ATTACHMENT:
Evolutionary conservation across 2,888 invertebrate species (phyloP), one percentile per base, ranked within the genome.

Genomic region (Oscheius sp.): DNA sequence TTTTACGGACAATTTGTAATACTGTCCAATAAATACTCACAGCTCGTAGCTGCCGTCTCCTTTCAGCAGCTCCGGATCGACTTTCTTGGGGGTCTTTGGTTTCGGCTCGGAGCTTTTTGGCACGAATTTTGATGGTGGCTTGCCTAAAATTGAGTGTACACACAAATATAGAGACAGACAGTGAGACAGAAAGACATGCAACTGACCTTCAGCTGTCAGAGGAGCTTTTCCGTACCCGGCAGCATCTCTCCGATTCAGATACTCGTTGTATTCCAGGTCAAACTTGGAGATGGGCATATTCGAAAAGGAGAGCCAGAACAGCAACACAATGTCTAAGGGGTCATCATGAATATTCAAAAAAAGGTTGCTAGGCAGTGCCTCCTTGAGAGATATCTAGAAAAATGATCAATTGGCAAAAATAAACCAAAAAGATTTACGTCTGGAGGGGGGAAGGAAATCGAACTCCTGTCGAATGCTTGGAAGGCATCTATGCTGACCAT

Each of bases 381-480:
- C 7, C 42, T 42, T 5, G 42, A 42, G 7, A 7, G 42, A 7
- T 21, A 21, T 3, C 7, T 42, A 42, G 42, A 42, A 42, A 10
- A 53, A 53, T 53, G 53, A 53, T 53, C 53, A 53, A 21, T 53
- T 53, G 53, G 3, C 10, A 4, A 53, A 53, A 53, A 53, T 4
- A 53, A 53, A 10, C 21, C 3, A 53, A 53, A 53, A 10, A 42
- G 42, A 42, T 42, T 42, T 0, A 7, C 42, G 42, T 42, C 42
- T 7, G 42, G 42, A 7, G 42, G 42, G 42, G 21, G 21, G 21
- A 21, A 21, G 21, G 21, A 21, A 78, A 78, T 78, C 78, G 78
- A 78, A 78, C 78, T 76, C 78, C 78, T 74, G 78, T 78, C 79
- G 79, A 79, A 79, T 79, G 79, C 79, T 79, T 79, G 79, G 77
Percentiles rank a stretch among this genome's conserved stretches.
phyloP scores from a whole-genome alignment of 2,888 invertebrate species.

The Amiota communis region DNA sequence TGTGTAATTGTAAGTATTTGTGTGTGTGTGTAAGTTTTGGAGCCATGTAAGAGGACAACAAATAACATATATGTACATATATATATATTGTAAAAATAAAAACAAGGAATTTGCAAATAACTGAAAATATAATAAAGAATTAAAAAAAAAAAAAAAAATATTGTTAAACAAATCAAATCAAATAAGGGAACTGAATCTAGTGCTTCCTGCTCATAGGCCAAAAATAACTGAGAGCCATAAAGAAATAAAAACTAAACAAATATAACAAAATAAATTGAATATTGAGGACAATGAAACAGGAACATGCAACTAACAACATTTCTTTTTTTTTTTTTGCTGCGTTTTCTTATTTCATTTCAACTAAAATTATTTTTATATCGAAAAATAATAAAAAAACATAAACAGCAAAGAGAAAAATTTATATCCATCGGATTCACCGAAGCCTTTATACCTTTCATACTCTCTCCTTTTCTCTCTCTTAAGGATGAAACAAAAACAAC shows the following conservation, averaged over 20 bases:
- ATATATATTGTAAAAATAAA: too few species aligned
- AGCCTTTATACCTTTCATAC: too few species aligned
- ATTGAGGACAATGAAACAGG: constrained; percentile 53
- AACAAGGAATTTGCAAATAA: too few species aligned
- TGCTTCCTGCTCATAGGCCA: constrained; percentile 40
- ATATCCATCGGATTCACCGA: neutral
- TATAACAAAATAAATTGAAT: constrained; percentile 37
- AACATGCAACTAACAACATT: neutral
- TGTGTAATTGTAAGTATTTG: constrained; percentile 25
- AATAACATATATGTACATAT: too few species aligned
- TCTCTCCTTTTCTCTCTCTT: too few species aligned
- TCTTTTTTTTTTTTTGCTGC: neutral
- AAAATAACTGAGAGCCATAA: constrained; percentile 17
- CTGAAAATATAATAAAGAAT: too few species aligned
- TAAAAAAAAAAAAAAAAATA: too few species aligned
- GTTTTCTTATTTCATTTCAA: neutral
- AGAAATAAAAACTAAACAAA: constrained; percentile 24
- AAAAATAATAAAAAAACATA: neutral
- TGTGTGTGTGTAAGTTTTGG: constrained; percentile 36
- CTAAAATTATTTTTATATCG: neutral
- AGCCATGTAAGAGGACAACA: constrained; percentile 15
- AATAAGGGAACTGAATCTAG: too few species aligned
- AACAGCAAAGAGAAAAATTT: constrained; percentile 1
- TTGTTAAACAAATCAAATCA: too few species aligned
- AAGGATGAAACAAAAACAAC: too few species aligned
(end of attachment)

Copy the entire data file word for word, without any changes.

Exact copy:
Evolutionary conservation across 2,888 invertebrate species (phyloP), one percentile per base, ranked within the genome.

Genomic region (Oscheius sp.): DNA sequence TTTTACGGACAATTTGTAATACTGTCCAATAAATACTCACAGCTCGTAGCTGCCGTCTCCTTTCAGCAGCTCCGGATCGACTTTCTTGGGGGTCTTTGGTTTCGGCTCGGAGCTTTTTGGCACGAATTTTGATGGTGGCTTGCCTAAAATTGAGTGTACACACAAATATAGAGACAGACAGTGAGACAGAAAGACATGCAACTGACCTTCAGCTGTCAGAGGAGCTTTTCCGTACCCGGCAGCATCTCTCCGATTCAGATACTCGTTGTATTCCAGGTCAAACTTGGAGATGGGCATATTCGAAAAGGAGAGCCAGAACAGCAACACAATGTCTAAGGGGTCATCATGAATATTCAAAAAAAGGTTGCTAGGCAGTGCCTCCTTGAGAGATATCTAGAAAAATGATCAATTGGCAAAAATAAACCAAAAAGATTTACGTCTGGAGGGGGGAAGGAAATCGAACTCCTGTCGAATGCTTGGAAGGCATCTATGCTGACCAT

Each of bases 381-480:
- C 7, C 42, T 42, T 5, G 42, A 42, G 7, A 7, G 42, A 7
- T 21, A 21, T 3, C 7, T 42, A 42, G 42, A 42, A 42, A 10
- A 53, A 53, T 53, G 53, A 53, T 53, C 53, A 53, A 21, T 53
- T 53, G 53, G 3, C 10, A 4, A 53, A 53, A 53, A 53, T 4
- A 53, A 53, A 10, C 21, C 3, A 53, A 53, A 53, A 10, A 42
- G 42, A 42, T 42, T 42, T 0, A 7, C 42, G 42, T 42, C 42
- T 7, G 42, G 42, A 7, G 42, G 42, G 42, G 21, G 21, G 21
- A 21, A 21, G 21, G 21, A 21, A 78, A 78, T 78, C 78, G 78
- A 78, A 78, C 78, T 76, C 78, C 78, T 74, G 78, T 78, C 79
- G 79, A 79, A 79, T 79, G 79, C 79, T 79, T 79, G 79, G 77
Percentiles rank a stretch among this genome's conserved stretches.
phyloP scores from a whole-genome alignment of 2,888 invertebrate species.

The Amiota communis region DNA sequence TGTGTAATTGTAAGTATTTGTGTGTGTGTGTAAGTTTTGGAGCCATGTAAGAGGACAACAAATAACATATATGTACATATATATATATTGTAAAAATAAAAACAAGGAATTTGCAAATAACTGAAAATATAATAAAGAATTAAAAAAAAAAAAAAAAATATTGTTAAACAAATCAAATCAAATAAGGGAACTGAATCTAGTGCTTCCTGCTCATAGGCCAAAAATAACTGAGAGCCATAAAGAAATAAAAACTAAACAAATATAACAAAATAAATTGAATATTGAGGACAATGAAACAGGAACATGCAACTAACAACATTTCTTTTTTTTTTTTTGCTGCGTTTTCTTATTTCATTTCAACTAAAATTATTTTTATATCGAAAAATAATAAAAAAACATAAACAGCAAAGAGAAAAATTTATATCCATCGGATTCACCGAAGCCTTTATACCTTTCATACTCTCTCCTTTTCTCTCTCTTAAGGATGAAACAAAAACAAC shows the following conservation, averaged over 20 bases:
- ATATATATTGTAAAAATAAA: too few species aligned
- AGCCTTTATACCTTTCATAC: too few species aligned
- ATTGAGGACAATGAAACAGG: constrained; percentile 53
- AACAAGGAATTTGCAAATAA: too few species aligned
- TGCTTCCTGCTCATAGGCCA: constrained; percentile 40
- ATATCCATCGGATTCACCGA: neutral
- TATAACAAAATAAATTGAAT: constrained; percentile 37
- AACATGCAACTAACAACATT: neutral
- TGTGTAATTGTAAGTATTTG: constrained; percentile 25
- AATAACATATATGTACATAT: too few species aligned
- TCTCTCCTTTTCTCTCTCTT: too few species aligned
- TCTTTTTTTTTTTTTGCTGC: neutral
- AAAATAACTGAGAGCCATAA: constrained; percentile 17
- CTGAAAATATAATAAAGAAT: too few species aligned
- TAAAAAAAAAAAAAAAAATA: too few species aligned
- GTTTTCTTATTTCATTTCAA: neutral
- AGAAATAAAAACTAAACAAA: constrained; percentile 24
- AAAAATAATAAAAAAACATA: neutral
- TGTGTGTGTGTAAGTTTTGG: constrained; percentile 36
- CTAAAATTATTTTTATATCG: neutral
- AGCCATGTAAGAGGACAACA: constrained; percentile 15
- AATAAGGGAACTGAATCTAG: too few species aligned
- AACAGCAAAGAGAAAAATTT: constrained; percentile 1
- TTGTTAAACAAATCAAATCA: too few species aligned
- AAGGATGAAACAAAAACAAC: too few species aligned